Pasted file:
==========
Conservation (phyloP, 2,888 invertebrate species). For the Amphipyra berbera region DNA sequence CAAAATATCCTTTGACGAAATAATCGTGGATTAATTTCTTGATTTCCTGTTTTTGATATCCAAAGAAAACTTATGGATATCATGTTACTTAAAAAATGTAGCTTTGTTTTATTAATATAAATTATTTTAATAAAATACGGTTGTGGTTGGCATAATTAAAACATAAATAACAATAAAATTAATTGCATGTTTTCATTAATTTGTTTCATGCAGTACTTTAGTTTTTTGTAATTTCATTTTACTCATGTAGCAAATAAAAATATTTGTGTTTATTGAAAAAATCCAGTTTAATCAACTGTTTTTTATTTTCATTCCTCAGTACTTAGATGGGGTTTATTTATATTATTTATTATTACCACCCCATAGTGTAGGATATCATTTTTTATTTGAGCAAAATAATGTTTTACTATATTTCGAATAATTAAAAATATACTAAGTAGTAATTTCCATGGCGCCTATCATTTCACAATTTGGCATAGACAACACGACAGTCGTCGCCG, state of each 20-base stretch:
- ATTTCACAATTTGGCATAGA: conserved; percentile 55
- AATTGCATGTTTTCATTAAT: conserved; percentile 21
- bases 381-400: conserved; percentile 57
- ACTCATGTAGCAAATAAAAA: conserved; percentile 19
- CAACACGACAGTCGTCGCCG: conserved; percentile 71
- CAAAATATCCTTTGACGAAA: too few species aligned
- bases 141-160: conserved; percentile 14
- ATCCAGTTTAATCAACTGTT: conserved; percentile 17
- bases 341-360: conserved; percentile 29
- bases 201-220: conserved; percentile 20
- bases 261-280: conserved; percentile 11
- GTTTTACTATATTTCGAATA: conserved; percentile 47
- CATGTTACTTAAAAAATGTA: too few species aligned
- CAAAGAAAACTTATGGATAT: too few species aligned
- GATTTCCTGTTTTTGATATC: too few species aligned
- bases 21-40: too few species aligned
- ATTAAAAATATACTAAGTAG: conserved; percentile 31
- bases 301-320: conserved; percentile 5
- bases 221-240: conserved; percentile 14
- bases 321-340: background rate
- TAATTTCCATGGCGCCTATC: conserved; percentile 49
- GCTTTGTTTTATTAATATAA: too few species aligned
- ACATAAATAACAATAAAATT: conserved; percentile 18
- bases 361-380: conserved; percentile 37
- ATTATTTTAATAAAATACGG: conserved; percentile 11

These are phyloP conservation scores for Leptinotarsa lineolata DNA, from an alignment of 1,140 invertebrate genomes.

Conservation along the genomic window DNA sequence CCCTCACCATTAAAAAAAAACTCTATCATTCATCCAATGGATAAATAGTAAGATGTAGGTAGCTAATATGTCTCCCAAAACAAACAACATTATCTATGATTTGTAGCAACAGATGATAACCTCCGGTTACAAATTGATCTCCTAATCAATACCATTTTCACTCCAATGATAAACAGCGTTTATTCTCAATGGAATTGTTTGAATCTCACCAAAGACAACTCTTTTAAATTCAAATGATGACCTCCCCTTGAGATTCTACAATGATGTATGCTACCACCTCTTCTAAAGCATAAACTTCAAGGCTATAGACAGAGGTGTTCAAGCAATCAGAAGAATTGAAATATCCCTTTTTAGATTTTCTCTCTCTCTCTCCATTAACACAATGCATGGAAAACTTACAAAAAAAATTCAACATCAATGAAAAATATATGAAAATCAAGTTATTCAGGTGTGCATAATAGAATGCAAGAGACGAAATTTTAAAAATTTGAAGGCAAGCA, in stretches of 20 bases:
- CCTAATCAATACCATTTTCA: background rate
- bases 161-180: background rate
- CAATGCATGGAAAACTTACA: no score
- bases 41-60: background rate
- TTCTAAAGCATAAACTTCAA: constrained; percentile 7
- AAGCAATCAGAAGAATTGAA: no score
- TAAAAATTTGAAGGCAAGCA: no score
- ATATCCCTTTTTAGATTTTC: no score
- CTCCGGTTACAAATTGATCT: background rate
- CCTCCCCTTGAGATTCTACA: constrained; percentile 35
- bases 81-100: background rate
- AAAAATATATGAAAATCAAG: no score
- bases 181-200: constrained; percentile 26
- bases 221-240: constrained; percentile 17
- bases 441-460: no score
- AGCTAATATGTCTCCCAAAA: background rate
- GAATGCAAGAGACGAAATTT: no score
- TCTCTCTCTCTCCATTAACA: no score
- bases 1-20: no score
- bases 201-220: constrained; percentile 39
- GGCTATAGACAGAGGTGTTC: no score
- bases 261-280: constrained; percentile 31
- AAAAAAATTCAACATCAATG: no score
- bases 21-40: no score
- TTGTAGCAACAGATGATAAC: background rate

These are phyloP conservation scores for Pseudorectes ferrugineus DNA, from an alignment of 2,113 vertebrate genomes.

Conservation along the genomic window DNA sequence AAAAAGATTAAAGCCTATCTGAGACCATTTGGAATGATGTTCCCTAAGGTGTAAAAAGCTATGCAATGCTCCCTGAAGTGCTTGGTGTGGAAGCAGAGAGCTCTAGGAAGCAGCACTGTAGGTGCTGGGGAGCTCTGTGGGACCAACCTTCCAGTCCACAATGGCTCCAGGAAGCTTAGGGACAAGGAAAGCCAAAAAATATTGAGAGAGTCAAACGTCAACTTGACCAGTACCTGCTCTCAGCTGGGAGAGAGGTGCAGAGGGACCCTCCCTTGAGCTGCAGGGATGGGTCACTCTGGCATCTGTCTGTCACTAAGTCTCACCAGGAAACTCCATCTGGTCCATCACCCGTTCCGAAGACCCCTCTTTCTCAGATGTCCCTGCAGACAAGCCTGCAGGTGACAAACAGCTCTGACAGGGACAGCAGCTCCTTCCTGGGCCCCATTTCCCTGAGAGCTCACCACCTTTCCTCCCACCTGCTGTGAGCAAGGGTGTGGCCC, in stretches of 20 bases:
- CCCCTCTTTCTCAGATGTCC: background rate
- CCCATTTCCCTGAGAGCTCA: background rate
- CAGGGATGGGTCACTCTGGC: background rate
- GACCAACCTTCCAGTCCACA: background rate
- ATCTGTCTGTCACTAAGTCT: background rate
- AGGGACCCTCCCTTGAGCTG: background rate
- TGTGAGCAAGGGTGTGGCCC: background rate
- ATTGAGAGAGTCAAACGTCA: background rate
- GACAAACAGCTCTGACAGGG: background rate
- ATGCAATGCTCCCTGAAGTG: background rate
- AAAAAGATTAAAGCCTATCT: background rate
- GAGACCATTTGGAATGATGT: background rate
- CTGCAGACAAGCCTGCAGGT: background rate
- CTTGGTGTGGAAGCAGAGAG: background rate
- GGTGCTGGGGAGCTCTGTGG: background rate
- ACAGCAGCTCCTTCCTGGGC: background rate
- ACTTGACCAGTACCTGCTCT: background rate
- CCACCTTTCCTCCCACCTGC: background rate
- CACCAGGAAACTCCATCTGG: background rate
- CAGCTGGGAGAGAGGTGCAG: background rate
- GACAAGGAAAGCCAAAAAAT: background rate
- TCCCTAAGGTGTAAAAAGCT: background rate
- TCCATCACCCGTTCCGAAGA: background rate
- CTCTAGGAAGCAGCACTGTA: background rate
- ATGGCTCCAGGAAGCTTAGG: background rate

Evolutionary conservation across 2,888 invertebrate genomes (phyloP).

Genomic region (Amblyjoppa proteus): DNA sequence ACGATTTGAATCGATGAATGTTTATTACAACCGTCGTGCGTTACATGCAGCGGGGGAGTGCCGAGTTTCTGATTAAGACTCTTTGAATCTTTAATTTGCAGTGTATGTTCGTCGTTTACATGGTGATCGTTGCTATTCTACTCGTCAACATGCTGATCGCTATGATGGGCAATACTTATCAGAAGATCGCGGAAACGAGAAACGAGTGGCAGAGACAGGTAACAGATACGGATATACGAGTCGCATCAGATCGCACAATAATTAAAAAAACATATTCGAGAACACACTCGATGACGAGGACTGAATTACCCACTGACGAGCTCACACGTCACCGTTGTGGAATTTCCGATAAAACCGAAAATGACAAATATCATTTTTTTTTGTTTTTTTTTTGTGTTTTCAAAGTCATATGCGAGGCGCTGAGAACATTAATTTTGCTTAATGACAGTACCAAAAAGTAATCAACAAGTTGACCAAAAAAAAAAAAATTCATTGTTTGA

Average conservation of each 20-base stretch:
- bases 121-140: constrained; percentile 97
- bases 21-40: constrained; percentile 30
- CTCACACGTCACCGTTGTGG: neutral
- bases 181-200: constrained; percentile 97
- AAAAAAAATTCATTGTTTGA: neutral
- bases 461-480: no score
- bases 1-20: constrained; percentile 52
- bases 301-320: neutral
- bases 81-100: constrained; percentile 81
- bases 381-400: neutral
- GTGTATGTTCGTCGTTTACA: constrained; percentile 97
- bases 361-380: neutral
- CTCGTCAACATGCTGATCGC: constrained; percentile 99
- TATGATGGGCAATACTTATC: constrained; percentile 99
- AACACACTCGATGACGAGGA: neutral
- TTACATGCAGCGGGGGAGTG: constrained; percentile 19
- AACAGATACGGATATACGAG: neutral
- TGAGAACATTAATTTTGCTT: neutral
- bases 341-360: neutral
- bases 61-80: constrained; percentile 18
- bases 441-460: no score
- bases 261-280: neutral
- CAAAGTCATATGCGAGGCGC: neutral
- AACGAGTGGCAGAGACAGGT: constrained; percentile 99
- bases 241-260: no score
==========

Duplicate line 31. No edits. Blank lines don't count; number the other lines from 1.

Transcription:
- CAATGCATGGAAAACTTACA: no score